Places Discussed

(Critical Guide to Settings and Places in Literature)

Division Street

Division Street. Violent, crime-ridden neighborhood of Chicago that provides the novel’s primary setting. There, drugs, alcohol, gambling, and theft are a way of life. Algren’s protagonist, Francis Majcinek—nicknamed Frankie Machine—works as a card dealer in an illicit upstairs gambling den at the Club Safari and is known as the “man with the golden arm” because of his skill. Algren modeled the neighborhood on Chicago’s real Wabansia Street, where he briefly lived.

Club Safari

Club Safari. Sleazy Division Street nightclub in which Frankie deals cards in illegal games. There Nifty Louie also gives community junkies their fixes, adjusting dosages to ensure that addicts keep returning, and paying, for ever-stronger and more expensive hits. Frankie himself also gets his fixes from Louie and needs them to deal cards with a steady hand. As the source of both his employment and his ever-strengthening drug habit, the club entraps Frankie in a way of life that he cannot escape.

Division Arms Hotel

Division Arms Hotel. Frankie’s Chicago residence, in which he is initially trapped with his psychosomatically crippled wife, Sophie, who also trapped him into marriage by faking a pregnancy. She has also faked her disability, which she attributes to an accident caused by Frankie. Sophie uses Frankie’s guilt to draw “the knot so fiercely that she felt he could never be...

(The entire section is 597 words.)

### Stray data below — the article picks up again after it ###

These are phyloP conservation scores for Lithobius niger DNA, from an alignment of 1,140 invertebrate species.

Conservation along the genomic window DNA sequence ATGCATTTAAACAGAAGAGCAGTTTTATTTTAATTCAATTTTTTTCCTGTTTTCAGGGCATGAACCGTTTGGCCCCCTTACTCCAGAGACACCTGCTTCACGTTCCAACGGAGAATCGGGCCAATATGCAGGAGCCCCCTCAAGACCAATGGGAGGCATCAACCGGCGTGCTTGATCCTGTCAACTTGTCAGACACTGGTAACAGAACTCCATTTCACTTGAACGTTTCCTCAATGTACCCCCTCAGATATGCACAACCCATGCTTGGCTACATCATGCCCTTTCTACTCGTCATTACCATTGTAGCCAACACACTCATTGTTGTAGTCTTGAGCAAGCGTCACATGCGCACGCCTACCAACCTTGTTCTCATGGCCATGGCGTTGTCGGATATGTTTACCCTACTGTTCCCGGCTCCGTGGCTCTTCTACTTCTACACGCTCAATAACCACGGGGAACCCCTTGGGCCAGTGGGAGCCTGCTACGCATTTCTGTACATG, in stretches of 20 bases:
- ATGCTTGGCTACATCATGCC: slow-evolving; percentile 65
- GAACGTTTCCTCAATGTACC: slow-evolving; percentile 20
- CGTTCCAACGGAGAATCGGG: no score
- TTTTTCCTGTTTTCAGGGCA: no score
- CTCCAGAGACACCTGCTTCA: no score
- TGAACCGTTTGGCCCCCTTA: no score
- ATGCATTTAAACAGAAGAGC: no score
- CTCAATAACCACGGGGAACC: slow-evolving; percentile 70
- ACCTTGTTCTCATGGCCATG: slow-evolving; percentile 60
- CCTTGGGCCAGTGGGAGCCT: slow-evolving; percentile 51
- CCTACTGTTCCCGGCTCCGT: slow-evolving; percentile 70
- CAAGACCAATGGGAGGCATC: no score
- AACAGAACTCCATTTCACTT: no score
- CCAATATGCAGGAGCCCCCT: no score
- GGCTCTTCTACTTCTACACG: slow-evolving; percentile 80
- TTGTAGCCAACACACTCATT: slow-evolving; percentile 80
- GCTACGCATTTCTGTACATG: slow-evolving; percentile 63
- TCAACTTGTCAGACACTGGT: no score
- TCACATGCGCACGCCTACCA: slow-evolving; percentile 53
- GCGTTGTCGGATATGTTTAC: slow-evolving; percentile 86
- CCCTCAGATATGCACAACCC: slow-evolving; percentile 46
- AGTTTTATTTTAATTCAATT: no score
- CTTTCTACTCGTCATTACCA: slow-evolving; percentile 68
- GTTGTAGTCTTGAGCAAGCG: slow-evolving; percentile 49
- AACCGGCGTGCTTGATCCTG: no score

Literary Techniques

(Beacham's Encyclopedia of Popular Fiction)

Algren's most abiding technique is simply that of classic realistic fiction — the graphic depiction of details of slum life, drug deals,...

(The entire section is 362 words.)

Social Concerns

(Beacham's Encyclopedia of Popular Fiction)

In this novel of Chicago street life, the Midwestern city becomes a metaphor for American experience, epitomizing a system which requires one...

(The entire section is 657 words.)

Literary Precedents

(Beacham's Encyclopedia of Popular Fiction)

Algren falls without a doubt into the camp of traditional literary realism, along with Theodore Dreiser and Stephen Crane, but his most...

(The entire section is 192 words.)


(Beacham's Encyclopedia of Popular Fiction)

The Man with the Golden Arm was a sensational movie hit in 1950, rendered even more sensational in that it initially was denied clearance by...

(The entire section is 92 words.)


(Masterpieces of American Literature)

Beauvoir, Simone de. America Day by Day. Translated by Patrick Dudley [pseud.]. London: Duckworth, 1952. This book, which displeased Algren, contains considerable detail about the genesis of The Man with the Golden Arm, which Algren had nearly completed when he went on an extended trip with de Beauvoir to New Orleans, Mexico, and Guatemala.

Cox, Martha Heasley, and Wayne Chatterton. Nelson Algren. Boston: Twayne, 1975. Material from Algren’s letters to and interviews with the authors, who did exhaustive research. Covers Algren’s career only to 1970. Accurate, well written, and thorough.

Donohue, H. E. F. Conversations with Nelson Algren. New York: Hill & Wang, 1964. Extensive interviews from 1962 and 1963 provide detailed information about Algren’s background, childhood, and early years. Valuable information about Algren’s wanderings after his graduation from the University of Illinois in 1931.

Drew, Bettina. Nelson Algren. New York: G. P. Putnam’s Sons, 1989. Detailed, authoritative critical biography of Algren, covering his life up to his death in 1981. Much of the book is based on the extensive collection of Algren papers at the Ohio State University, to which Drew had full access.

Giles, James. “The Harsh Compassion of Nelson Algren.” Introduction to The Man with the Golden Arm, by Nelson Algren. New York: Four Walls Eight Windows Press, 1990. Provides valuable insights into the pervasive comic element in Algren’s writing.